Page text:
Today marks the international day of remembrance and action for workers killed, disabled, injured or made unwell by their work. According to the International Labor Organization,
- Each year, more than two million women and men die as a result of work-related accidents and diseases
- Workers suffer approximately 270 million occupational accidents each year, and fall victim to some 160 million incidents of work-related illnesses
- Hazardous substances kill 440,000 workers annually – asbestos claims 100,000 lives
- One worker dies every 15 seconds worldwide. 6,000 workers die every day. More people die while at work than those fighting wars.
The slogan for the day is Remember the dead – Fight for the living, or as Mother Jones had it, “Pray for the dead, fight like hell for the living.”
If you know anyone who was injured on the job, or were yourself, you know that in hazardous situations, whether at work or not, there aren’t many second chances. A workplace poster I saw once said “Safety is No Accident.” Students in asbestos class used to ask me where and when I did mine (many instructors are up there talking about things they’ve never done themselves, and get less respect). I’d tell them that I did my demolition work in what I refer to as the “before time,” prior to there being any regulations. No training, no respirators, goggles, suits, hardhats, boots; maybe a dust mask (which won’t keep out asbestos fibers, lead dust, mold spores, or chemicals, and just gives one a false sense of security). They just handed you a crowbar and said “Kid, go rip that shit out.”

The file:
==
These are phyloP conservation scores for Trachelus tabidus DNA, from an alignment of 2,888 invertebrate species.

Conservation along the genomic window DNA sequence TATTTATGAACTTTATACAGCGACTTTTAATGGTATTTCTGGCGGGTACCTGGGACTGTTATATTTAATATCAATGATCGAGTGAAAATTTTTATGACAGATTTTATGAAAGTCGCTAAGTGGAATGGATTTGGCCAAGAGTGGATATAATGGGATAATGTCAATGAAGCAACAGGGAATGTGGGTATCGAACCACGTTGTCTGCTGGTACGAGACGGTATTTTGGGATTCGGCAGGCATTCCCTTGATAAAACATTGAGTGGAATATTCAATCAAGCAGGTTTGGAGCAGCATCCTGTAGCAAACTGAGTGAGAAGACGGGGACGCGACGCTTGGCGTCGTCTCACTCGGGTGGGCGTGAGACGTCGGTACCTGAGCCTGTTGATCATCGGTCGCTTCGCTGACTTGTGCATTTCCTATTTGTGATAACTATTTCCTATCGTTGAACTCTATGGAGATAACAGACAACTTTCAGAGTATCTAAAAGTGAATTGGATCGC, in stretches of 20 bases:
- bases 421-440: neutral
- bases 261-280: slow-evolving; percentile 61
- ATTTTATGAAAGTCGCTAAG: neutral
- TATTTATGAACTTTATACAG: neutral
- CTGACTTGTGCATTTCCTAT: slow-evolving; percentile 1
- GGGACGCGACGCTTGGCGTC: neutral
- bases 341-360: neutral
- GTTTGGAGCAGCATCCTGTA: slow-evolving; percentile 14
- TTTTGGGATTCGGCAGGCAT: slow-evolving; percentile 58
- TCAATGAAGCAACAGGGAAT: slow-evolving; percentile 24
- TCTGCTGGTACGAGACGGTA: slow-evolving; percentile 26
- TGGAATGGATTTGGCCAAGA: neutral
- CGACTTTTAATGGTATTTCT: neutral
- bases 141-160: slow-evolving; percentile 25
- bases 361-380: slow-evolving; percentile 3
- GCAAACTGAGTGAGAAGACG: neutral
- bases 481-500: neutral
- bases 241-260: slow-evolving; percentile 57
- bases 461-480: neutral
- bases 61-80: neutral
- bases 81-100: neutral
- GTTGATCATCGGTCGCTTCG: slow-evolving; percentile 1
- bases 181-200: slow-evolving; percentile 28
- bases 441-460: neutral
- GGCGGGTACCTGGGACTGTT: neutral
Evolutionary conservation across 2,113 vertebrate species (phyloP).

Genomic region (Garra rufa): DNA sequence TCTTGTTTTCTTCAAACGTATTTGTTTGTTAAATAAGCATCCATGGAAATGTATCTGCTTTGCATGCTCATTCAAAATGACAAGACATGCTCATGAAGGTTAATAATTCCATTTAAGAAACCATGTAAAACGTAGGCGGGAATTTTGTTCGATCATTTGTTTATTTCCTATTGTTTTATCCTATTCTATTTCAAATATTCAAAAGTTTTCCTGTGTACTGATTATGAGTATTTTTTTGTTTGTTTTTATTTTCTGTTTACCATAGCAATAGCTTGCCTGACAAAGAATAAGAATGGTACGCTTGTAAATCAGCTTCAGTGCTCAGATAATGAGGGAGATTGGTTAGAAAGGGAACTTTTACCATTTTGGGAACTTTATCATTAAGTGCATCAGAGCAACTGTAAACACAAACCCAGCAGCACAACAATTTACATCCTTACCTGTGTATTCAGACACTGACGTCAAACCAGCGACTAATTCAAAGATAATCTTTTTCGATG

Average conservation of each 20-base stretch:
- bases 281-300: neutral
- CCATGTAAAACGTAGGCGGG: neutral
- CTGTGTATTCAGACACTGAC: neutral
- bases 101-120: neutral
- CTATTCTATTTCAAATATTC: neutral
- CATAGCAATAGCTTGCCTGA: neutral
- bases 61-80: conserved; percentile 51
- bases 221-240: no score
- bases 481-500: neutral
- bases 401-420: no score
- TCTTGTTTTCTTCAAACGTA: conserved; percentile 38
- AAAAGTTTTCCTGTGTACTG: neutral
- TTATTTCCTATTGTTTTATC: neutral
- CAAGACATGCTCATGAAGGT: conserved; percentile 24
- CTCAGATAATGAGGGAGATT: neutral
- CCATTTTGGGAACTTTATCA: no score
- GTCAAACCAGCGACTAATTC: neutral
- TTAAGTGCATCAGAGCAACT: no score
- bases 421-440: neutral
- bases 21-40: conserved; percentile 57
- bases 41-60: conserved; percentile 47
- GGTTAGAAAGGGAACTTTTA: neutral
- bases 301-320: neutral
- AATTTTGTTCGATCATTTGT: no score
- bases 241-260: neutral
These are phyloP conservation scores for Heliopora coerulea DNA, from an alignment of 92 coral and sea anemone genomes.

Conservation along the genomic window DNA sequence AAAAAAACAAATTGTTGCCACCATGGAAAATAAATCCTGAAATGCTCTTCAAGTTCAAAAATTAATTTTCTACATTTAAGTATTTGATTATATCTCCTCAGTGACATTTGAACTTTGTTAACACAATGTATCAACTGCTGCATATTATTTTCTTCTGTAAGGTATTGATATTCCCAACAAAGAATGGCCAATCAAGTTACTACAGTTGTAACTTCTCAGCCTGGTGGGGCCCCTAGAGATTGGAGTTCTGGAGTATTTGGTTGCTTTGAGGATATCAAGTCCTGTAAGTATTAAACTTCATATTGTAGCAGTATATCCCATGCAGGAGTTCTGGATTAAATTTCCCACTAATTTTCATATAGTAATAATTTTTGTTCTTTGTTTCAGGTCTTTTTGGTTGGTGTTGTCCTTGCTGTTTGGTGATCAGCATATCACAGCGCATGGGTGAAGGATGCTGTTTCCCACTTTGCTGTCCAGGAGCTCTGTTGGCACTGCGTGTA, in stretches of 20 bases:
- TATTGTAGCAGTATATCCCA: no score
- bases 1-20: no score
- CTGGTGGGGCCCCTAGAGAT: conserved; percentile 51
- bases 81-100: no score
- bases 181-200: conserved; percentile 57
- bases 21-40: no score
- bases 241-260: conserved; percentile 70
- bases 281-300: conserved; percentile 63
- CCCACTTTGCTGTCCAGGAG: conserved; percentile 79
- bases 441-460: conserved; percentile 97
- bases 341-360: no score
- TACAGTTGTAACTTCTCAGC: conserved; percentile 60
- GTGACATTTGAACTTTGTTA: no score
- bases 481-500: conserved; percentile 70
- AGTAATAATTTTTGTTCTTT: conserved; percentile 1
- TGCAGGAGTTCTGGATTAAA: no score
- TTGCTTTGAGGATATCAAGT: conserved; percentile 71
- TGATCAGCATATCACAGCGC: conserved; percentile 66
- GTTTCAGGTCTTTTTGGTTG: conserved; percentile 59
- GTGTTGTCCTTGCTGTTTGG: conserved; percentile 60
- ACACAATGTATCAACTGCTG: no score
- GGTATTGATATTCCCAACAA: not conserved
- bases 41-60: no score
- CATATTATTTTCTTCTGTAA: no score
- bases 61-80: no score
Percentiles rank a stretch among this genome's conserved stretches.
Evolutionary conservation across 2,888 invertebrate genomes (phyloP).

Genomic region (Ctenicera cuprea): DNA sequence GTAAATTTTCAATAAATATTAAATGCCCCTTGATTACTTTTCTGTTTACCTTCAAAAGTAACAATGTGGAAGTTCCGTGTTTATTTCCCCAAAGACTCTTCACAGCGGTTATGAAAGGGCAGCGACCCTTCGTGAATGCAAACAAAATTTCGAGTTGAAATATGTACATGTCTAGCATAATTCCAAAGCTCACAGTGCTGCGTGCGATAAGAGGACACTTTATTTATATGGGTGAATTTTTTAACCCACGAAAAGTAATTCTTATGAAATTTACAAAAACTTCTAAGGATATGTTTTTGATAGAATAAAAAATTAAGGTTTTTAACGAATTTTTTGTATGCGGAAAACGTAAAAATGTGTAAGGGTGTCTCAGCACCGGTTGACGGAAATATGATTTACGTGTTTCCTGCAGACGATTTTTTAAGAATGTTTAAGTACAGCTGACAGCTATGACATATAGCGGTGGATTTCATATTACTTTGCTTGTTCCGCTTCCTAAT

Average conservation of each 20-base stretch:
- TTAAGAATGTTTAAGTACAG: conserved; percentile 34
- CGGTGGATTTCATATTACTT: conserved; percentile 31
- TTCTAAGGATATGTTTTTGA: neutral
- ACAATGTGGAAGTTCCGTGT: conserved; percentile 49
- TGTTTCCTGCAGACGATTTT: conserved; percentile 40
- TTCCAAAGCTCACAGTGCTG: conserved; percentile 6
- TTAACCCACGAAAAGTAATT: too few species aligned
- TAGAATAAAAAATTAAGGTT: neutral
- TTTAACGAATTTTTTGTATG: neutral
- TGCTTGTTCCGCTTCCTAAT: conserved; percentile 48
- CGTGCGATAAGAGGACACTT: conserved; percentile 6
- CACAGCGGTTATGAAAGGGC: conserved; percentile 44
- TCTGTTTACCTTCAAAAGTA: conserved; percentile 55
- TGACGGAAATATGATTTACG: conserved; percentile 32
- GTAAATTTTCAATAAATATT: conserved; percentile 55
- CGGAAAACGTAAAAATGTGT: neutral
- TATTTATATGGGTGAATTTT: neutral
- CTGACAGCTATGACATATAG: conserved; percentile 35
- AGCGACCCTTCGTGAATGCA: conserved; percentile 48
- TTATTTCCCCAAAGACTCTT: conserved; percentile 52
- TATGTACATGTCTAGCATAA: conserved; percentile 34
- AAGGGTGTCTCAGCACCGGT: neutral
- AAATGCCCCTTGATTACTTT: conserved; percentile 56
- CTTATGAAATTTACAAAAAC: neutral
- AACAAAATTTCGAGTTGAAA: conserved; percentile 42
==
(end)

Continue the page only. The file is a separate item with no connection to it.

And speaking of chemicals, when I think back to the working conditions when I was in the electronics industry in the ’70s, I’m glad I’m in pretty good shape, because I probably got my lifetime dose of everything back then. When I hear people talking about what a great idea deregulation is, I just want to slap them upside the head. In many cases they didn’t know any better back then, but these days there’s no excuse. The most common OSHA violation is hazard communication training. Job-specific hazards are supposed to be discussed with workers before conducting the work, and any hazardous chemical products used on the job require prior training in how to read the label and the material safety data sheet (MSDS). Pay attention to what training they do provide, ask questions and do research to find out if you should be getting more, and what equipment you’re required to be provided, etc., because it’s YOUR life. Hell, ask questions here, that’s what I’m for, as a sort of “don’t let this happen to YOU” example. I need to figure out if WordPress has features that’ll allow me to set up a Q&A column.
So, be safe out there and look out for Number One. I wanna see ya back here next year for your refresher training, with all yer parts intact. Don’t wanna have to start calling anybody “Lefty.”